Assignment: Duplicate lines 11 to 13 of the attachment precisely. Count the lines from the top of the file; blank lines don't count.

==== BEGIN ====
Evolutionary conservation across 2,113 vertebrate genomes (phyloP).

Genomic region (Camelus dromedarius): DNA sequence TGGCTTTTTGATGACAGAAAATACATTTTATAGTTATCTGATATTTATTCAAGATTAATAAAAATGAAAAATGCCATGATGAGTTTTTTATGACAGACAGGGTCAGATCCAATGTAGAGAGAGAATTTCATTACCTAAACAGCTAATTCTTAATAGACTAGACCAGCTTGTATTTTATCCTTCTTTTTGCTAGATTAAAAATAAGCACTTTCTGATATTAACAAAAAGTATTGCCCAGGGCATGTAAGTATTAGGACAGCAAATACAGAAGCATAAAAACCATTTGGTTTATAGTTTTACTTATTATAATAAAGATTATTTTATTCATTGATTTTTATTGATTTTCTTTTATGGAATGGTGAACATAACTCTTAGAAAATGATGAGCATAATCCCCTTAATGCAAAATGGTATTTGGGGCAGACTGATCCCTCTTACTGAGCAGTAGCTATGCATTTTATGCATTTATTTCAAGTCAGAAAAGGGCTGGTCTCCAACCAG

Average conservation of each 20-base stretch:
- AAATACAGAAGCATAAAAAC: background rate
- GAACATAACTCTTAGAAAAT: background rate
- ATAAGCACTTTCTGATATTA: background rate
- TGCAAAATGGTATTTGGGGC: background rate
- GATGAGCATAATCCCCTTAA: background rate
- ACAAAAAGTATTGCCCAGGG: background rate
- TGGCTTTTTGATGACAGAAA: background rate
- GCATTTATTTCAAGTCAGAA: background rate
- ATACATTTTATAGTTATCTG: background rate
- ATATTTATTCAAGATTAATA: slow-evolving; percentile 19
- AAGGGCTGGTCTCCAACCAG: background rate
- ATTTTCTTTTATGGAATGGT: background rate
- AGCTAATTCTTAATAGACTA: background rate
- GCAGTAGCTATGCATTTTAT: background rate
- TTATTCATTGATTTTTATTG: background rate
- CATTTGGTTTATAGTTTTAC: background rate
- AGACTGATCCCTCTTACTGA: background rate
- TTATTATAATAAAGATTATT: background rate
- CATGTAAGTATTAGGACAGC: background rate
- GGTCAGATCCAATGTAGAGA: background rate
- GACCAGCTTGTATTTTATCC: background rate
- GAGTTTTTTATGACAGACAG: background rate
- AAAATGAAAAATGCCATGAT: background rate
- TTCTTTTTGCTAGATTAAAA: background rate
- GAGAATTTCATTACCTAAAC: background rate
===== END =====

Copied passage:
- GCATTTATTTCAAGTCAGAA: background rate
- ATACATTTTATAGTTATCTG: background rate
- ATATTTATTCAAGATTAATA: slow-evolving; percentile 19